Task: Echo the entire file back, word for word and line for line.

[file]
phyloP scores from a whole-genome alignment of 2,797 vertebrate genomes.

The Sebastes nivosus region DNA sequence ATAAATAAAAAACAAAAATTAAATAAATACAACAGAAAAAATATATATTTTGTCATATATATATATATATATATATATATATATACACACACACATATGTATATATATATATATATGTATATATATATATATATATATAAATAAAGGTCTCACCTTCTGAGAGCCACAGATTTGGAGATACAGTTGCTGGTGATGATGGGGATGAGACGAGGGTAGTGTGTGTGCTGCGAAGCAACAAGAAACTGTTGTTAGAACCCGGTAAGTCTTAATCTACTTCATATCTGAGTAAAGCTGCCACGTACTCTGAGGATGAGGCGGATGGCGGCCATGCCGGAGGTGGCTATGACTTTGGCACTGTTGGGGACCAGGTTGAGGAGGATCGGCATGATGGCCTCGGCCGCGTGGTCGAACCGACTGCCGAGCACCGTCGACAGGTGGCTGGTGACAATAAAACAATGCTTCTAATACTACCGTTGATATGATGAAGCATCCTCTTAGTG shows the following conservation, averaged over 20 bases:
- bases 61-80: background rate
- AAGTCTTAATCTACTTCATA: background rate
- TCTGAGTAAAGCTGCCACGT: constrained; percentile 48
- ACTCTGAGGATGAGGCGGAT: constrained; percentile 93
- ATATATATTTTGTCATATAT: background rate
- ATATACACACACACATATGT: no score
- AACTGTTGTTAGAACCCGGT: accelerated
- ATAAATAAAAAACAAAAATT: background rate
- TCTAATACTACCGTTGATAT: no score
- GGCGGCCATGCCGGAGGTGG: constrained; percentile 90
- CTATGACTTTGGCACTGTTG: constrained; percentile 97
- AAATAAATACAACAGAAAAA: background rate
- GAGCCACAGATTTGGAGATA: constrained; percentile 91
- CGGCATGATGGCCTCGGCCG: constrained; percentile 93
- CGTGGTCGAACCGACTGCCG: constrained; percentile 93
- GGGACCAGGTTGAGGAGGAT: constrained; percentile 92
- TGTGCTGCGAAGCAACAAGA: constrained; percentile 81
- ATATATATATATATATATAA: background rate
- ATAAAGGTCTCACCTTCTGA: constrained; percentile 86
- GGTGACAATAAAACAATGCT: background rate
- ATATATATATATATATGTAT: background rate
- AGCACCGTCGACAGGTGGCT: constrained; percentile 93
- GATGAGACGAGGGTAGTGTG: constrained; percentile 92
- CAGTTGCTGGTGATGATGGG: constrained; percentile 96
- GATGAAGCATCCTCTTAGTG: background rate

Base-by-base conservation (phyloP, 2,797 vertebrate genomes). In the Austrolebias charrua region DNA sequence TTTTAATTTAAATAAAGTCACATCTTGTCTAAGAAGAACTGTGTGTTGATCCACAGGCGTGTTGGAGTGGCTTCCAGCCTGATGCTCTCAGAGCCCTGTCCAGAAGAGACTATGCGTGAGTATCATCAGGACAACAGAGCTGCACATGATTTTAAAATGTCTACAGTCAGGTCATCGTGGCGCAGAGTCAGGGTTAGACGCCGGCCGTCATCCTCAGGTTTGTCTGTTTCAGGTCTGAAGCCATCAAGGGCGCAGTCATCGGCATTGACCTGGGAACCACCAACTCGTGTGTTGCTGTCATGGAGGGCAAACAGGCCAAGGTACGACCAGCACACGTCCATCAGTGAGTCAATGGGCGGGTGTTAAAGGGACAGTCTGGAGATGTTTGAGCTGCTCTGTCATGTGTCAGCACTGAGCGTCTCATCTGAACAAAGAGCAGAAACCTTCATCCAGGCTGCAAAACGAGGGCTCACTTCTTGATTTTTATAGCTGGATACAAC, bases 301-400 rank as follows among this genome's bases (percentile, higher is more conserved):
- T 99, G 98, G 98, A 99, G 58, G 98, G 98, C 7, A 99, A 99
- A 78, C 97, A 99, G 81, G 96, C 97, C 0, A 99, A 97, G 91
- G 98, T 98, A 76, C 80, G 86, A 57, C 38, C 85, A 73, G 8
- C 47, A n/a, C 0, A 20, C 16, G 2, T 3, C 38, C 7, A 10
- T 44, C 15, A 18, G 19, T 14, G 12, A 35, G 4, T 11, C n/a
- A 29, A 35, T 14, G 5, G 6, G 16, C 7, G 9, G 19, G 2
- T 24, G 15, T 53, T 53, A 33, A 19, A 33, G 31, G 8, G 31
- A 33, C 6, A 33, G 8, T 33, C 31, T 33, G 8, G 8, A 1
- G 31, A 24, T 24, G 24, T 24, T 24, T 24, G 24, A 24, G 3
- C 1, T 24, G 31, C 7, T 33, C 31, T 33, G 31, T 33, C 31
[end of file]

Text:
phyloP scores from a whole-genome alignment of 2,797 vertebrate genomes.

The Sebastes nivosus region DNA sequence ATAAATAAAAAACAAAAATTAAATAAATACAACAGAAAAAATATATATTTTGTCATATATATATATATATATATATATATATATACACACACACATATGTATATATATATATATATGTATATATATATATATATATATAAATAAAGGTCTCACCTTCTGAGAGCCACAGATTTGGAGATACAGTTGCTGGTGATGATGGGGATGAGACGAGGGTAGTGTGTGTGCTGCGAAGCAACAAGAAACTGTTGTTAGAACCCGGTAAGTCTTAATCTACTTCATATCTGAGTAAAGCTGCCACGTACTCTGAGGATGAGGCGGATGGCGGCCATGCCGGAGGTGGCTATGACTTTGGCACTGTTGGGGACCAGGTTGAGGAGGATCGGCATGATGGCCTCGGCCGCGTGGTCGAACCGACTGCCGAGCACCGTCGACAGGTGGCTGGTGACAATAAAACAATGCTTCTAATACTACCGTTGATATGATGAAGCATCCTCTTAGTG shows the following conservation, averaged over 20 bases:
- bases 61-80: background rate
- AAGTCTTAATCTACTTCATA: background rate
- TCTGAGTAAAGCTGCCACGT: constrained; percentile 48
- ACTCTGAGGATGAGGCGGAT: constrained; percentile 93
- ATATATATTTTGTCATATAT: background rate
- ATATACACACACACATATGT: no score
- AACTGTTGTTAGAACCCGGT: accelerated
- ATAAATAAAAAACAAAAATT: background rate
- TCTAATACTACCGTTGATAT: no score
- GGCGGCCATGCCGGAGGTGG: constrained; percentile 90
- CTATGACTTTGGCACTGTTG: constrained; percentile 97
- AAATAAATACAACAGAAAAA: background rate
- GAGCCACAGATTTGGAGATA: constrained; percentile 91
- CGGCATGATGGCCTCGGCCG: constrained; percentile 93
- CGTGGTCGAACCGACTGCCG: constrained; percentile 93
- GGGACCAGGTTGAGGAGGAT: constrained; percentile 92
- TGTGCTGCGAAGCAACAAGA: constrained; percentile 81
- ATATATATATATATATATAA: background rate
- ATAAAGGTCTCACCTTCTGA: constrained; percentile 86
- GGTGACAATAAAACAATGCT: background rate
- ATATATATATATATATGTAT: background rate
- AGCACCGTCGACAGGTGGCT: constrained; percentile 93
- GATGAGACGAGGGTAGTGTG: constrained; percentile 92
- CAGTTGCTGGTGATGATGGG: constrained; percentile 96
- GATGAAGCATCCTCTTAGTG: background rate

Base-by-base conservation (phyloP, 2,797 vertebrate genomes). In the Austrolebias charrua region DNA sequence TTTTAATTTAAATAAAGTCACATCTTGTCTAAGAAGAACTGTGTGTTGATCCACAGGCGTGTTGGAGTGGCTTCCAGCCTGATGCTCTCAGAGCCCTGTCCAGAAGAGACTATGCGTGAGTATCATCAGGACAACAGAGCTGCACATGATTTTAAAATGTCTACAGTCAGGTCATCGTGGCGCAGAGTCAGGGTTAGACGCCGGCCGTCATCCTCAGGTTTGTCTGTTTCAGGTCTGAAGCCATCAAGGGCGCAGTCATCGGCATTGACCTGGGAACCACCAACTCGTGTGTTGCTGTCATGGAGGGCAAACAGGCCAAGGTACGACCAGCACACGTCCATCAGTGAGTCAATGGGCGGGTGTTAAAGGGACAGTCTGGAGATGTTTGAGCTGCTCTGTCATGTGTCAGCACTGAGCGTCTCATCTGAACAAAGAGCAGAAACCTTCATCCAGGCTGCAAAACGAGGGCTCACTTCTTGATTTTTATAGCTGGATACAAC, bases 301-400 rank as follows among this genome's bases (percentile, higher is more conserved):
- T 99, G 98, G 98, A 99, G 58, G 98, G 98, C 7, A 99, A 99
- A 78, C 97, A 99, G 81, G 96, C 97, C 0, A 99, A 97, G 91
- G 98, T 98, A 76, C 80, G 86, A 57, C 38, C 85, A 73, G 8
- C 47, A n/a, C 0, A 20, C 16, G 2, T 3, C 38, C 7, A 10
- T 44, C 15, A 18, G 19, T 14, G 12, A 35, G 4, T 11, C n/a
- A 29, A 35, T 14, G 5, G 6, G 16, C 7, G 9, G 19, G 2
- T 24, G 15, T 53, T 53, A 33, A 19, A 33, G 31, G 8, G 31
- A 33, C 6, A 33, G 8, T 33, C 31, T 33, G 8, G 8, A 1
- G 31, A 24, T 24, G 24, T 24, T 24, T 24, G 24, A 24, G 3
- C 1, T 24, G 31, C 7, T 33, C 31, T 33, G 31, T 33, C 31